Fresh guidance for cognitive health claims in the European Union has spelled out the preference the bloc’s chief science agency has for health benefits of essential nutrients like vitamins and minerals over other nutrients.
“General claims on the maintenance of (unspecified) functions of the nervous system have been proposed for some essential nutrients. The scientific substantiation of these claims was based on the well-established biochemical role of such nutrients in neural transmission, or on deficiency symptoms involving the nervous system,” wrote EFSA’s Panel on Dietetic Products, Nutrition and Allergies (NDA).
“For non-essential food constituents, claims on the improvement, maintenance or reduced loss of (unspecified) neural, brain or psychological functions in general are not sufficiently defined for a scientific evaluation.”
‘Normal development’ claims were also considered insufficiently defined, in a guidance that also confirmed the agency’s well-known preference for human, intervention trials above other forms of evidence like animal and in vitro research.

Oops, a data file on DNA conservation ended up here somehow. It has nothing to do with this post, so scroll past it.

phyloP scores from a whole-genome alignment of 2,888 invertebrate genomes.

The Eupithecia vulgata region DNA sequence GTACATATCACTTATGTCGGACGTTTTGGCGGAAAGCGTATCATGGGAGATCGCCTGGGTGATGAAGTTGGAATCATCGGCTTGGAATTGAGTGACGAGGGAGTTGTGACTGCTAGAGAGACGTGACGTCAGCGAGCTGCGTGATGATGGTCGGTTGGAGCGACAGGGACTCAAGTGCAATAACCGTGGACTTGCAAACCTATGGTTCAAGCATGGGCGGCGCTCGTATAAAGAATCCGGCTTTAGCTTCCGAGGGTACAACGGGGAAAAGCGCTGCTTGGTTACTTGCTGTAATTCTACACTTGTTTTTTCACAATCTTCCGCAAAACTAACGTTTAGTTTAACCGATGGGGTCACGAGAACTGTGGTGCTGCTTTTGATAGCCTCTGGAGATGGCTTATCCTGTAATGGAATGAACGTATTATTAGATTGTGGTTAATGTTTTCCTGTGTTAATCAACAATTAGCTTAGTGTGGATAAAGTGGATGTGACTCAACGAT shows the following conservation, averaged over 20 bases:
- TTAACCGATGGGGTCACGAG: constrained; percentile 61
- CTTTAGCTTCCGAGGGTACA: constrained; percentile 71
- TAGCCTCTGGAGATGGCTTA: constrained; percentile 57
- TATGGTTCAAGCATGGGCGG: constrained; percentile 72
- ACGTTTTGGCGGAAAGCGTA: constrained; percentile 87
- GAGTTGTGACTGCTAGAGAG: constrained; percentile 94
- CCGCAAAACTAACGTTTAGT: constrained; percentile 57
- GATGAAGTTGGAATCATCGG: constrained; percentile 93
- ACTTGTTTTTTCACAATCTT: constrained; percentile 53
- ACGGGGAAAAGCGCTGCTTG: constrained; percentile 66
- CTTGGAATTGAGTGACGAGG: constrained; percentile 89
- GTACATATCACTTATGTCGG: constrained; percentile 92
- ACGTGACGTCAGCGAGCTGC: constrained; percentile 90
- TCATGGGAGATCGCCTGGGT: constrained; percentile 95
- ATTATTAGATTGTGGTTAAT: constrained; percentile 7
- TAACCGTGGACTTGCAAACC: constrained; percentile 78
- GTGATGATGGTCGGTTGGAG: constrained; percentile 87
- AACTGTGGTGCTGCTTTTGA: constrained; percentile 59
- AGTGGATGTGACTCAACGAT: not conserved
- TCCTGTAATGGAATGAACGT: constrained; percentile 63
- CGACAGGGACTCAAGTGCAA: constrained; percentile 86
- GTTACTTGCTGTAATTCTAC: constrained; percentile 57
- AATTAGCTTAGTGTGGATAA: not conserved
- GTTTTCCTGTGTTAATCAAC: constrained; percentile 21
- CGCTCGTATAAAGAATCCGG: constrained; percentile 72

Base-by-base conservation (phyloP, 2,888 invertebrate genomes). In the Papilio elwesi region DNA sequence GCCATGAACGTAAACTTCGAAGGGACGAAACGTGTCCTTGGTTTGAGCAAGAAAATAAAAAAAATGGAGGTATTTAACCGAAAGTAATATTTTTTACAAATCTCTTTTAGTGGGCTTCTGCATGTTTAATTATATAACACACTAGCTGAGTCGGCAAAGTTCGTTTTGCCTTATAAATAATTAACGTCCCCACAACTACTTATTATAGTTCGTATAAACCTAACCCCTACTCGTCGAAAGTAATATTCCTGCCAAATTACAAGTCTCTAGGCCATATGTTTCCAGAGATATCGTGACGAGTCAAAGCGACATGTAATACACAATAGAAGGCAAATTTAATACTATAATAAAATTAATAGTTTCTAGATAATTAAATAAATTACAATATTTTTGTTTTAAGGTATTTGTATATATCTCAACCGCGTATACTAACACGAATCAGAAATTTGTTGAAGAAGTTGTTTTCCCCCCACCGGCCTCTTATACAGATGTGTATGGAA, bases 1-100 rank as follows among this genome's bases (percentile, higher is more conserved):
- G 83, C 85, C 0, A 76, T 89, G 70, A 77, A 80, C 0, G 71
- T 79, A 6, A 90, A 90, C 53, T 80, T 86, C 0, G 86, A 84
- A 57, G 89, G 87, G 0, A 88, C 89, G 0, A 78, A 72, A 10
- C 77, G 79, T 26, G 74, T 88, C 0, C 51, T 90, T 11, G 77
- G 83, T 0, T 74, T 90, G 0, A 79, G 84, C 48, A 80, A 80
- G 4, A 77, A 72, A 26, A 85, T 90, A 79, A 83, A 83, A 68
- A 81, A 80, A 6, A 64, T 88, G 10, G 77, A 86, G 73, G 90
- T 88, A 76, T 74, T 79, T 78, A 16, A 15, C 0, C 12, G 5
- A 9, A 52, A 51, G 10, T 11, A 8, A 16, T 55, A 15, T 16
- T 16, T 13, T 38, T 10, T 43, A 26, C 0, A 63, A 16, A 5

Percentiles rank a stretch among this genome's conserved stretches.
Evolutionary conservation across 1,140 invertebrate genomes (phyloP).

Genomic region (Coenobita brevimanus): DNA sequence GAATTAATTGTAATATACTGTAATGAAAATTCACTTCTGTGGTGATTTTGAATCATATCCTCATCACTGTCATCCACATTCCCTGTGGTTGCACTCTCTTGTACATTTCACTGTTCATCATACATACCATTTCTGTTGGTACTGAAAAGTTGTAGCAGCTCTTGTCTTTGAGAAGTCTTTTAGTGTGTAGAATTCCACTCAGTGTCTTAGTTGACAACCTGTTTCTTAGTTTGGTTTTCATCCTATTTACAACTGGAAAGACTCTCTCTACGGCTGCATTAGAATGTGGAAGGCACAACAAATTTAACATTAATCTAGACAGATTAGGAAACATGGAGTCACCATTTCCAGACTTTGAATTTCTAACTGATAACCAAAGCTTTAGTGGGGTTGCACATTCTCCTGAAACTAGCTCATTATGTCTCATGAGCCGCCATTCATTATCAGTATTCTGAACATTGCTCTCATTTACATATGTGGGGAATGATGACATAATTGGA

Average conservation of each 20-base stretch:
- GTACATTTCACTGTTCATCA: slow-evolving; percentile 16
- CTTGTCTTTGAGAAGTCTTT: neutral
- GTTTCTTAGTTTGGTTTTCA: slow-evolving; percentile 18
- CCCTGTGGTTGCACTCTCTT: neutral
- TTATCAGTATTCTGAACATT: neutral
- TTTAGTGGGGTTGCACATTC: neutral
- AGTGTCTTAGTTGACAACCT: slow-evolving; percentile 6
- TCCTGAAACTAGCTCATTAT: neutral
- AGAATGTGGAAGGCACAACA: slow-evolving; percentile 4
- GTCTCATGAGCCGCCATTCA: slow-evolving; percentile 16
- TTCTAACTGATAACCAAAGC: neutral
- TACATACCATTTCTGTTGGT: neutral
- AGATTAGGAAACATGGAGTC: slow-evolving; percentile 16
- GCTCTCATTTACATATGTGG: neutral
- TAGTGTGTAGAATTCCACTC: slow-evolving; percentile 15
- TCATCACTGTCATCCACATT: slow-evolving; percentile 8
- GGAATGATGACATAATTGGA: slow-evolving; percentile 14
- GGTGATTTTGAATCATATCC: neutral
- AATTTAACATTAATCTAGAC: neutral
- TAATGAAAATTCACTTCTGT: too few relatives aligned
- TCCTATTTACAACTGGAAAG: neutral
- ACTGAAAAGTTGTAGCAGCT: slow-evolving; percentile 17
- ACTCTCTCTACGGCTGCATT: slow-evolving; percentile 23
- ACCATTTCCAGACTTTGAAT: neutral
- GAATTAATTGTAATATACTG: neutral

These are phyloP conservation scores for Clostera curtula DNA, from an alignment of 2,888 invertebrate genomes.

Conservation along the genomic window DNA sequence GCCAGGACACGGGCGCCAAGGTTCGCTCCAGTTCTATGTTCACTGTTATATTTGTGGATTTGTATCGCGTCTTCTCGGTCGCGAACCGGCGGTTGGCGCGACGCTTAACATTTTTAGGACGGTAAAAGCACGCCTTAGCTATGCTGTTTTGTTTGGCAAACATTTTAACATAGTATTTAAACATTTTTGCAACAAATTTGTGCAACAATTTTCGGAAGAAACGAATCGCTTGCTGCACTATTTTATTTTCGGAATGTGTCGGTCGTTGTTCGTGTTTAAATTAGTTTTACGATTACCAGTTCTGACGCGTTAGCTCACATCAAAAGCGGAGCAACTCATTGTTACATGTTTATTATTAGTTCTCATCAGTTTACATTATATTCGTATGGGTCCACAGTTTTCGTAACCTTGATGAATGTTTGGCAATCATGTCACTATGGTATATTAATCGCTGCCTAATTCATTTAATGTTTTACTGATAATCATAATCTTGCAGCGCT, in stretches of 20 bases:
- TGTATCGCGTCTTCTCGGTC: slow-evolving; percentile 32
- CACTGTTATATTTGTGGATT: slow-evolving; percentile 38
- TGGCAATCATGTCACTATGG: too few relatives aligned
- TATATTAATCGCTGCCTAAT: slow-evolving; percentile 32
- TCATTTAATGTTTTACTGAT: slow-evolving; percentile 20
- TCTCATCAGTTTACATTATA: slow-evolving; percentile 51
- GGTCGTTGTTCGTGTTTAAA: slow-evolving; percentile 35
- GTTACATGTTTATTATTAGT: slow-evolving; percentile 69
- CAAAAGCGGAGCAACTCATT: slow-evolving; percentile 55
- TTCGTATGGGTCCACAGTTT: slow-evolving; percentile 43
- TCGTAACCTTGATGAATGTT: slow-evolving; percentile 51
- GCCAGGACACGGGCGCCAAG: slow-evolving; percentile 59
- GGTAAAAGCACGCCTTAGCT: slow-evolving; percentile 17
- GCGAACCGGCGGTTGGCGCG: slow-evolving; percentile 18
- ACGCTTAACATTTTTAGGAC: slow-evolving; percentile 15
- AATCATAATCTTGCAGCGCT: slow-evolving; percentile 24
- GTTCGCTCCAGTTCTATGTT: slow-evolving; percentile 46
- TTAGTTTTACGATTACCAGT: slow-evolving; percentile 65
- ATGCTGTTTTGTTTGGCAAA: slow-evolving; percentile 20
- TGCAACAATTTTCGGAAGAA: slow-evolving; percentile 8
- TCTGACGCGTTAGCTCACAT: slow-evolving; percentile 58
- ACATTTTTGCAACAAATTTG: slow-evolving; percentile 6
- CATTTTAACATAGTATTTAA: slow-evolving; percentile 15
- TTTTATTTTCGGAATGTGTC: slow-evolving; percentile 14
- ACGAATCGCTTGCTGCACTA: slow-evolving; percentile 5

The guidance, while not unexpected as it follows from the general thrust of NDA claim opinions issued since 2008, will not please many nutrient suppliers, as it affirms what they consider to be the agency’s bias for vitamins and minerals, although omega-3s have also won brain development claims among infants.
The agency’s health claims panel said potential cognitive claim domains included memory, attention and concentration, alertness, learning, intelligence, language, and problem solving.
Typical cognitive performance measuring tests like ‘computerised’ or ‘paper-and-pencil’ tests were accepted but, “the effects observed, and the repeatability of the results, are important considerations when reviewing the evidence.”
“Measures of the neural activity of the brain (e.g. event-related potentials (ERPs) and functional magnetic resonance imaging) obtained during the performance of a relevant cognitive task may be used as supportive evidence for the psychometric assessment of cognitive endpoints for the scientific substantiation of health claims on cognitive function.”
Subjects with mild cognitive decline, “without clinical diagnosis of dementia or other psychological or neurological diseases which may be responsible for the impairment” were admissible.
Any extrapolation, for instance from patients with dementia, must be explained including any medication contraindications, and would be considered case-by-case by the panel.
Specific advice was also issued for alertness, attention, memory, mood, stress, anxiety, vision and sleep.
EFSA also issued guidance on 'physical claims'. Look here for coverage of that tomorrow.
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EFSA's mental guidance can be found here.